Failures and Starting Again

Some of you might remember a project I posted about a while back, a set of summery Victorian undergarments I was hand sewing and planned to make hand knit/crocheted lace for.

The backward seams on the chemise. You can see just how flimsy this fabric is. There is a reason. More on fabric choice another time.

I wanted to start on the lace, so I went back to that project, only to discover I hadn’t finished assembling the chemise. I finished French seaming the skirt onto the top, carefully placing all of the gathers, only to realize I had sewn the skirt portion on inside out. The fabric is too loose a weave for me to want to bother with unpicking seams; it’s a cotton gauze that falls apart if you look at it too harshly. No matter, I thought. I could fold the hem under and cover the flapping exterior seam with ribbon. No problem.

I finished the assembly and tried it on.

Oh, I thought. That’s why I never finished it. 

The chemise as it is now.

My bust measurement was off by a good 4″. Not only did it look horrible and was a bear to get on and off, but I’m pretty sure I popped a couple of stitches before I managed to take it off.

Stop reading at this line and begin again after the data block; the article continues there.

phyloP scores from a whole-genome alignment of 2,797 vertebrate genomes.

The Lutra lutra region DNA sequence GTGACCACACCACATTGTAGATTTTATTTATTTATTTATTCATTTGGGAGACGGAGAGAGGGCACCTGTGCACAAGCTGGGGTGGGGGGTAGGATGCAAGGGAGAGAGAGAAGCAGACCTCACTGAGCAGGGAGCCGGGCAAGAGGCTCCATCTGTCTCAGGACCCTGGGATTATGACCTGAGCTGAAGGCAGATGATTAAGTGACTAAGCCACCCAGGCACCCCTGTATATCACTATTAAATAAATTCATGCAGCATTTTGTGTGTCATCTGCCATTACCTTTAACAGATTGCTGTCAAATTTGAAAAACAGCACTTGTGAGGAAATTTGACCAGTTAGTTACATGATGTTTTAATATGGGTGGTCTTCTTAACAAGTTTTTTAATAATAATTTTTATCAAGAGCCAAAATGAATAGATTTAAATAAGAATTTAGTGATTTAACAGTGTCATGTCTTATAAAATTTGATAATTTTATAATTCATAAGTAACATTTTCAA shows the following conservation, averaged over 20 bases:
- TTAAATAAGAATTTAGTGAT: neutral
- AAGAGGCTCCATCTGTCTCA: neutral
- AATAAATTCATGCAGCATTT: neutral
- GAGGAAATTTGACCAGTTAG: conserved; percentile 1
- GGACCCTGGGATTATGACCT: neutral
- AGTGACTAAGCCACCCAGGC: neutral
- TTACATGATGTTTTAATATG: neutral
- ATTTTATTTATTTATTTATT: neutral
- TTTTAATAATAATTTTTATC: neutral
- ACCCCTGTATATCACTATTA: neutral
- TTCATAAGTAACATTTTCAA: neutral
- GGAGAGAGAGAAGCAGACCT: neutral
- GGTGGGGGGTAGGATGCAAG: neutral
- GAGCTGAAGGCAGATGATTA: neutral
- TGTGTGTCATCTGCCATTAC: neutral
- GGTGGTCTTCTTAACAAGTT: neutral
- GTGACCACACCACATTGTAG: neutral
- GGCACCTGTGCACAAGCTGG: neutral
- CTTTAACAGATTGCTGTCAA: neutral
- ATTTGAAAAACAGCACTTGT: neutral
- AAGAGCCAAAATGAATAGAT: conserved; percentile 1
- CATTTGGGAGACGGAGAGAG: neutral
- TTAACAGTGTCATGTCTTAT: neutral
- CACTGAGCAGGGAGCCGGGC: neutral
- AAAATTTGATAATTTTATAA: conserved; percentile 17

This means I have 3 choices: Cut into the remaining fabric to add side panels and thus, extra width; completely unpick the French seam joining the top and bottom, re-distribute the gathers, and try again; or, I can choose a wide insertion lace and add that in lieu of the side panels.

I think option 3 is going to be the best way to go. I don’t have a lot of the gauze left, and it’s so thing and light I don’t think it will mix well with a different fabric, at least none of the cottons I have access to at the moment. And as I mentioned, unpicking is not really an option with this material. I could just cut the seams, but that would add a whole host of other fit problems.

So I guess I’m going on the hunt for 2-3″ wide lace patterns. In the mean time, I think I’m just going to move on to the petticoat because I can’t do anything else to the chemise until I fix the fit.